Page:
The shot struck true, hitting the lungs made for a quick death at least.  At least that was what we thought.


We both closed in – and that, my friends, was the most rookie mistake we could have ever made.  I got there before Sonny (he was still trying to clean his underwear), and all I wanted was a picture with my kill…my first big game.  I’m sure dad would be thrilled with this!


As I laid my hand on the bear’s back I felt its muscles tense one last time as it half rose up and swiped its massive paw towards me…and if I was playing Dungeons & Dragons, this would be where I rolled a 1 on a Reflex roll.  It landed on my chest with so much force it knocked the wind out of me, and as I landed I felt the burning pain…


But that was then.  I’m not green any longer…and I sure as hell won’t be closing on a beast for a celebratory selfie without making damned sure it’s down and out.  The only difference this time?  I don’t have a gun.


Maybe I should call Sonny and see if he wants to come to Chicago, just in case…I mean, a little insurance policy never hurt, right?  Just in case that animal Kostoff needs to be put down for good?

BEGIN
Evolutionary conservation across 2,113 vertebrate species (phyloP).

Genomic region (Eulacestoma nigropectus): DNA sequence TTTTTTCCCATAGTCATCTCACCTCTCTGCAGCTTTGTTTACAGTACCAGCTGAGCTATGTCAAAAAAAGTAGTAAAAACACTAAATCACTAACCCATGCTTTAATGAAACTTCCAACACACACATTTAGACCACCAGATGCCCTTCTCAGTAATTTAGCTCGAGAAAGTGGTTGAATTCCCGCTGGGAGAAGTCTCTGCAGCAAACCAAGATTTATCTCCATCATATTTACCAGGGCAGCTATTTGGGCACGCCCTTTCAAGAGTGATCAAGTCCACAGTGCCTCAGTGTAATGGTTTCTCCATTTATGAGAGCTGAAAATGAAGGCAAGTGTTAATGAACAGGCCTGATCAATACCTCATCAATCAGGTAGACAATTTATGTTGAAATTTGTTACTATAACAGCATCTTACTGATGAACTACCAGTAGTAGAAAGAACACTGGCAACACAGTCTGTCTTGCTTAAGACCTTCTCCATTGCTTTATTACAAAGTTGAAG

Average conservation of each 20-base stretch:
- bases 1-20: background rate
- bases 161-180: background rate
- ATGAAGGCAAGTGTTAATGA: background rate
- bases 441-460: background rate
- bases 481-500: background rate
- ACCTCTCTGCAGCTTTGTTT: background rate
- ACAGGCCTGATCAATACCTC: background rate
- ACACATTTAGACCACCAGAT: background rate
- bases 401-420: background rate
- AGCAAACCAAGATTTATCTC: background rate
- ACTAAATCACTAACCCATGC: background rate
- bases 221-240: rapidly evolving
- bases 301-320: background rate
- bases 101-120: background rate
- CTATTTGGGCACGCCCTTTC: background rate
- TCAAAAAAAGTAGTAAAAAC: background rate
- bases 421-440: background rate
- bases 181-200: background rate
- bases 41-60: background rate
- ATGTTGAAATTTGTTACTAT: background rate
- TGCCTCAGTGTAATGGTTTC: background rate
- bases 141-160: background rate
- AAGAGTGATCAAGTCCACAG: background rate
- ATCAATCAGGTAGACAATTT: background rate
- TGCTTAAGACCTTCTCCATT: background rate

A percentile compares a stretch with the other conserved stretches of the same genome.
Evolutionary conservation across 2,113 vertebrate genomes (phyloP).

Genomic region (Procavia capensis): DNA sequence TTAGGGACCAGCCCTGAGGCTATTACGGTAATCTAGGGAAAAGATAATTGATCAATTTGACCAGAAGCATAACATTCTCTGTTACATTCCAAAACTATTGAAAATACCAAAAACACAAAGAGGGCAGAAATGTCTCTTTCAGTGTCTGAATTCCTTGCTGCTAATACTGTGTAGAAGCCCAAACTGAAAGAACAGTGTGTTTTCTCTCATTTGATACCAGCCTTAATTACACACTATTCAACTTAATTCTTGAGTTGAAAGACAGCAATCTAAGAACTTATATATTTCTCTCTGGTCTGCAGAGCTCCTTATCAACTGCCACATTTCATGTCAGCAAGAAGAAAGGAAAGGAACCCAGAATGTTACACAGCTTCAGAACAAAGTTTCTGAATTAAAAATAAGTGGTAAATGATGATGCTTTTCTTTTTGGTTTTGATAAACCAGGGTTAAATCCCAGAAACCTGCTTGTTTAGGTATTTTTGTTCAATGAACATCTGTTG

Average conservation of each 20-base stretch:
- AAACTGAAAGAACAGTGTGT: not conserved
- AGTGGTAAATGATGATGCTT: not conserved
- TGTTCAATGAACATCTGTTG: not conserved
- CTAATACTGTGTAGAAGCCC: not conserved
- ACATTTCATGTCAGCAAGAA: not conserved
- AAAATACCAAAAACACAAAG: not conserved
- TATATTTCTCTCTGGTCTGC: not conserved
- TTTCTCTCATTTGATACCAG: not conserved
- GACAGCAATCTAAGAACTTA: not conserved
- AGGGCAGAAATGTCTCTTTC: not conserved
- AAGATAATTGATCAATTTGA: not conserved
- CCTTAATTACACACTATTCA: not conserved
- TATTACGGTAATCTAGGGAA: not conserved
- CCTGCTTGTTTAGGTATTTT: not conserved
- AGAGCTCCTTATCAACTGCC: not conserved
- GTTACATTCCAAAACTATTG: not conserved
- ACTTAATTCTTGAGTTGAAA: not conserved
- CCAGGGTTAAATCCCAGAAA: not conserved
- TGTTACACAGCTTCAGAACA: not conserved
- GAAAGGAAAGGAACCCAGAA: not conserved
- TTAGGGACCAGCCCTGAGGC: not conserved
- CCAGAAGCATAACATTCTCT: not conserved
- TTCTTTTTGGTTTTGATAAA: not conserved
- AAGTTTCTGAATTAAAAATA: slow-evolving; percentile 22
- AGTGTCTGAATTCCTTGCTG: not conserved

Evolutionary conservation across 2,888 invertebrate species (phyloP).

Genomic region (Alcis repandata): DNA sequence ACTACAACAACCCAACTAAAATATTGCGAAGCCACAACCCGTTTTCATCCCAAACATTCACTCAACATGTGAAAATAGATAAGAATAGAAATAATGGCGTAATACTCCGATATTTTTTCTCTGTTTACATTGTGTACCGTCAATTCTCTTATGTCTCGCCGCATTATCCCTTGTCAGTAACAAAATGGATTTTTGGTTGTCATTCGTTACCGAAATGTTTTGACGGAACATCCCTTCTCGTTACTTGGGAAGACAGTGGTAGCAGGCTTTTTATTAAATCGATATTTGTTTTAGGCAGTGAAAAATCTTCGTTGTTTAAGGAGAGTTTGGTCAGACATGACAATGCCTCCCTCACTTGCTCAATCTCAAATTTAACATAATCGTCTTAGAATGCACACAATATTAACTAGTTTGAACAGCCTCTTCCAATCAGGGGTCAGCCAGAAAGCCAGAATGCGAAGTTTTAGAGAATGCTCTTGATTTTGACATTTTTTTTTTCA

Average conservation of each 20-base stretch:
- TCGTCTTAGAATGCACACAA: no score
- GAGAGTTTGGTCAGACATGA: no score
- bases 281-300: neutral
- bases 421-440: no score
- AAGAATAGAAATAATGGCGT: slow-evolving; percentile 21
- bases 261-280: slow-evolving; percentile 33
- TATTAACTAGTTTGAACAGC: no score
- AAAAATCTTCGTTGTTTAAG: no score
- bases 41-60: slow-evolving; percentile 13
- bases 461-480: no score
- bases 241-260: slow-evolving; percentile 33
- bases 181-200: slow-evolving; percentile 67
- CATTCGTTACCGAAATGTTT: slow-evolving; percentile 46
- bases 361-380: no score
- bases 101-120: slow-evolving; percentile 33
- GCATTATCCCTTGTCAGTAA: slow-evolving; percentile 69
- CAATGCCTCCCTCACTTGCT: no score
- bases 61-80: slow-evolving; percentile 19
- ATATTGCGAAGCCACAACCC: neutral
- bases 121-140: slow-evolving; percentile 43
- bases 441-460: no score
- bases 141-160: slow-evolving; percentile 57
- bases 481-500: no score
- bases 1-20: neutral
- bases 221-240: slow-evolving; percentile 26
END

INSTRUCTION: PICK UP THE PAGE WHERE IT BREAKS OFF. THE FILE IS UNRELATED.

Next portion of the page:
Maybe cage him up?  Put him in an enclosure?  Hell send him to Alcatraz with Hughie…maybe it’d do some good.  Hughie could use the company.  I’m sure it’s hell locked up in that prison…I mean, hell, I know all about prisons…I just wish I could break the fuck out of this one.


The Bandits are trying to help with that, thankfully…so with any luck, Learn To Speak English for Beginners will pay off.  None of them would tell me who bought it, but my money’s on Doozer…guy’s got a plan for everything…kinda like Hannibal from the A-Team.


As I smiled, I gently ran my hand along the scars on my chest.  I remembered the words Sonny said to me a few days after I got back from the hospital, he said it was an old Cheyenne saying:


“Beware of the man who does not talk, and of the dog that does not bark.”


No words could be more applicable to Saturday’s situation.